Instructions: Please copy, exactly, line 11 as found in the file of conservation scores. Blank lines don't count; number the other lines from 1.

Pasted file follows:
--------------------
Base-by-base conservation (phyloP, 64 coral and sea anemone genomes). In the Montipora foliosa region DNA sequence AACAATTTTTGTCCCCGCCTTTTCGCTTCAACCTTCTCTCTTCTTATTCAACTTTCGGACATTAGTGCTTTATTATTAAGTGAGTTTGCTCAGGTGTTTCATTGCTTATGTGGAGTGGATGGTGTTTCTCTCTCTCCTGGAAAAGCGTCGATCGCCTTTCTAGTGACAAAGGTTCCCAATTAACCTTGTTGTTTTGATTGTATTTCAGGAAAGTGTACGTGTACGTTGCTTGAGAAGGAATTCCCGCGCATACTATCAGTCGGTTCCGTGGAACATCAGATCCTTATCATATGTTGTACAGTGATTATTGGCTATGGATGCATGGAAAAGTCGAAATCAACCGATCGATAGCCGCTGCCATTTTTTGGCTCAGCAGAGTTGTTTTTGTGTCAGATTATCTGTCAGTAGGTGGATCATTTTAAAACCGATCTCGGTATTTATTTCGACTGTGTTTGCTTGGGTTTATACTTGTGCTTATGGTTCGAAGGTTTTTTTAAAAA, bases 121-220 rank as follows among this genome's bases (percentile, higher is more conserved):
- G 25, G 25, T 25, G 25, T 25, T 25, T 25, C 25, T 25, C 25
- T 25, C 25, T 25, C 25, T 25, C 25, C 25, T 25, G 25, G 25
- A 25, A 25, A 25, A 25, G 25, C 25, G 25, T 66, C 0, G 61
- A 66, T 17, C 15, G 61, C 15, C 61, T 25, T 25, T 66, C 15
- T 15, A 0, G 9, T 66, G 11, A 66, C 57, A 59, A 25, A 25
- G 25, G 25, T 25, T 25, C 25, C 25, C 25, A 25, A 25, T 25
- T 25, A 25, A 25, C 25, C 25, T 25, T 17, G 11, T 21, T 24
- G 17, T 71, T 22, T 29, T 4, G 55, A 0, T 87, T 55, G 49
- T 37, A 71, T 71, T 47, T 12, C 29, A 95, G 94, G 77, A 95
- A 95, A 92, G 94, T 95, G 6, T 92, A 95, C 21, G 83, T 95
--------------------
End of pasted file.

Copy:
- A 95, A 92, G 94, T 95, G 6, T 92, A 95, C 21, G 83, T 95